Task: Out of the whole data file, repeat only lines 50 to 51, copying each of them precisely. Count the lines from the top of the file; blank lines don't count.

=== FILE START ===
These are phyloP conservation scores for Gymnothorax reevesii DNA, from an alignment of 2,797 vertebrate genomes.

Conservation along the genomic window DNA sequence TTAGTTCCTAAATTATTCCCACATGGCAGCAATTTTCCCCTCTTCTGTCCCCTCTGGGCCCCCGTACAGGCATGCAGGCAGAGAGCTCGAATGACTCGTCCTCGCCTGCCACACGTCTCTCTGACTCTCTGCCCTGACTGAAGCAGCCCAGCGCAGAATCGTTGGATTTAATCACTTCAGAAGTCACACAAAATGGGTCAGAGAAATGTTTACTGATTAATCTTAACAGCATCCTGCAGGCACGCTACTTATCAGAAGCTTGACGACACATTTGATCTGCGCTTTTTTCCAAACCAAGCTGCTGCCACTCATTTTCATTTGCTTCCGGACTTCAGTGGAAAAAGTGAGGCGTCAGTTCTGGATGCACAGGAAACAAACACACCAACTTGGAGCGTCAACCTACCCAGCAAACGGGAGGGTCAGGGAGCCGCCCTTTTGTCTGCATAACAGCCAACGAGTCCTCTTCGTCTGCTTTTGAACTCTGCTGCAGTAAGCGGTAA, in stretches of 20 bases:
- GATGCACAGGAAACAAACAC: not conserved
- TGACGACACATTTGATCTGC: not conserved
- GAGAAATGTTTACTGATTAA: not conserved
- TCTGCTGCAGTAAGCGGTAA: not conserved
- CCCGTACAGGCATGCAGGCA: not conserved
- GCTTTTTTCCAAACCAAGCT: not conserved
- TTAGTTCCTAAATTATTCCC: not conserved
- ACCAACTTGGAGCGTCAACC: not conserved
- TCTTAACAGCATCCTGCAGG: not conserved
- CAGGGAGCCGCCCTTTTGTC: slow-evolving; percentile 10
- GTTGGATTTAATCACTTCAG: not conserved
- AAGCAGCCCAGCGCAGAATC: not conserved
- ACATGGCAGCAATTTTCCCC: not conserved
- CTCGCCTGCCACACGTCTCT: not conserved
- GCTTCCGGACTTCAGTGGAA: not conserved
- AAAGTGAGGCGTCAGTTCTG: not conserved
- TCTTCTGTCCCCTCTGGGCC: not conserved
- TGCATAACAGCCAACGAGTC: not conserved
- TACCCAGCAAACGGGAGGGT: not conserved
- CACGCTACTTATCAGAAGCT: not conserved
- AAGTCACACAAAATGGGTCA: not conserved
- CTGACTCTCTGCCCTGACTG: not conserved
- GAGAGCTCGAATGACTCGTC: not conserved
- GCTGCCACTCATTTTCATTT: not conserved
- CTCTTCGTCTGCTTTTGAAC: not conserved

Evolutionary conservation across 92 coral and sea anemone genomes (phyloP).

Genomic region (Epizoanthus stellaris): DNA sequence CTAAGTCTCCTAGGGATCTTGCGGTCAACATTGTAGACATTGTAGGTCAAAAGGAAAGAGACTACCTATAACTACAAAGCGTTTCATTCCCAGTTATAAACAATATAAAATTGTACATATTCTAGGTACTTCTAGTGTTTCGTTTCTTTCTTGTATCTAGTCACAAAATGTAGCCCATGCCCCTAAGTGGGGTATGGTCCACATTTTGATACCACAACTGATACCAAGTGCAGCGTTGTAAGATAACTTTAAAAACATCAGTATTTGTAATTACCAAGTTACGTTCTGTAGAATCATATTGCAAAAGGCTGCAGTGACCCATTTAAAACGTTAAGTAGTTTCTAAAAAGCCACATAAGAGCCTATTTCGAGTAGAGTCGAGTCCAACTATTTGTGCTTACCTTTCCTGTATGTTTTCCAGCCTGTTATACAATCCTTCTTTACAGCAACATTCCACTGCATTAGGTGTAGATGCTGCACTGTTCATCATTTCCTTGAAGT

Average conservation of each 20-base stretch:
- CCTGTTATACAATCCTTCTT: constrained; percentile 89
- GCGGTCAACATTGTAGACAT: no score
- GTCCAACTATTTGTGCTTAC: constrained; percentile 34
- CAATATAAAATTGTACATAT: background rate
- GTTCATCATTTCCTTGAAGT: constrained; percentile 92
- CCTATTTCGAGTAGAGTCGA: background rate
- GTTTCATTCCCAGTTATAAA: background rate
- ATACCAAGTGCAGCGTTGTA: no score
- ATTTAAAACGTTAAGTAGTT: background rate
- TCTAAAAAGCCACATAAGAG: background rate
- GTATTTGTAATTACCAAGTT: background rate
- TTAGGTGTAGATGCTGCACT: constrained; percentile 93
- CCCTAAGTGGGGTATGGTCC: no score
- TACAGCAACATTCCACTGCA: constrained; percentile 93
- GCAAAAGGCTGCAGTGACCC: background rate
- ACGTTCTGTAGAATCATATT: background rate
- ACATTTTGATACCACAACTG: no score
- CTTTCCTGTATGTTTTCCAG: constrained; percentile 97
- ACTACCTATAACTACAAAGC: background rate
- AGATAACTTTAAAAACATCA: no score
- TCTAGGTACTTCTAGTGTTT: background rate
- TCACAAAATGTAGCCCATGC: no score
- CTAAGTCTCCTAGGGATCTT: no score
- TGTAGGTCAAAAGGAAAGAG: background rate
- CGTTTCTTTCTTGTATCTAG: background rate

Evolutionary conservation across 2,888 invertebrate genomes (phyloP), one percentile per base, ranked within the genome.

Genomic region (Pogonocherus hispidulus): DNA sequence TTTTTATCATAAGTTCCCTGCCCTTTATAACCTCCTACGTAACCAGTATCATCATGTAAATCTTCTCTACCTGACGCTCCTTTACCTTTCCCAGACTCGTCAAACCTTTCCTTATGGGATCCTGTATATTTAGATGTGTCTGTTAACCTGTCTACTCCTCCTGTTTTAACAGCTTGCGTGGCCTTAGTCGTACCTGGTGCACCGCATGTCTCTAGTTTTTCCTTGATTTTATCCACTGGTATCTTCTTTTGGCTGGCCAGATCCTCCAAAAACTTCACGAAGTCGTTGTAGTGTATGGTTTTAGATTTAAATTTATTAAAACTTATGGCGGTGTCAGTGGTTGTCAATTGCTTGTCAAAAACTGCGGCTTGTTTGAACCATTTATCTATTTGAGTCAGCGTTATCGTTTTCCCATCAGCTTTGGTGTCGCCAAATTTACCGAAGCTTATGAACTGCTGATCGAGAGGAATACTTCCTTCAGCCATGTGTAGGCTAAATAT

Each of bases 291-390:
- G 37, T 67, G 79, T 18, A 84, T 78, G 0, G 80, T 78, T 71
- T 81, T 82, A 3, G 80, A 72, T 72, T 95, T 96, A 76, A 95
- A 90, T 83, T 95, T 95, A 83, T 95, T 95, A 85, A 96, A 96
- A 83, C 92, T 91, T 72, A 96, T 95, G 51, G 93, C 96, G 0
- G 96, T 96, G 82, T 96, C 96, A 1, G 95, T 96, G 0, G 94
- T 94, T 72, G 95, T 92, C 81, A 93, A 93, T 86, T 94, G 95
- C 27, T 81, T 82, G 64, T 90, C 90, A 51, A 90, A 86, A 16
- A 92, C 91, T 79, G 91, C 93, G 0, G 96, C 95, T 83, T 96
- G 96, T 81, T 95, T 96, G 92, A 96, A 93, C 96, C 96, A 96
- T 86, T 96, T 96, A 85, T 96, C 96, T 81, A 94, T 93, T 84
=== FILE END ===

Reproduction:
- AGATAACTTTAAAAACATCA: no score
- TCTAGGTACTTCTAGTGTTT: background rate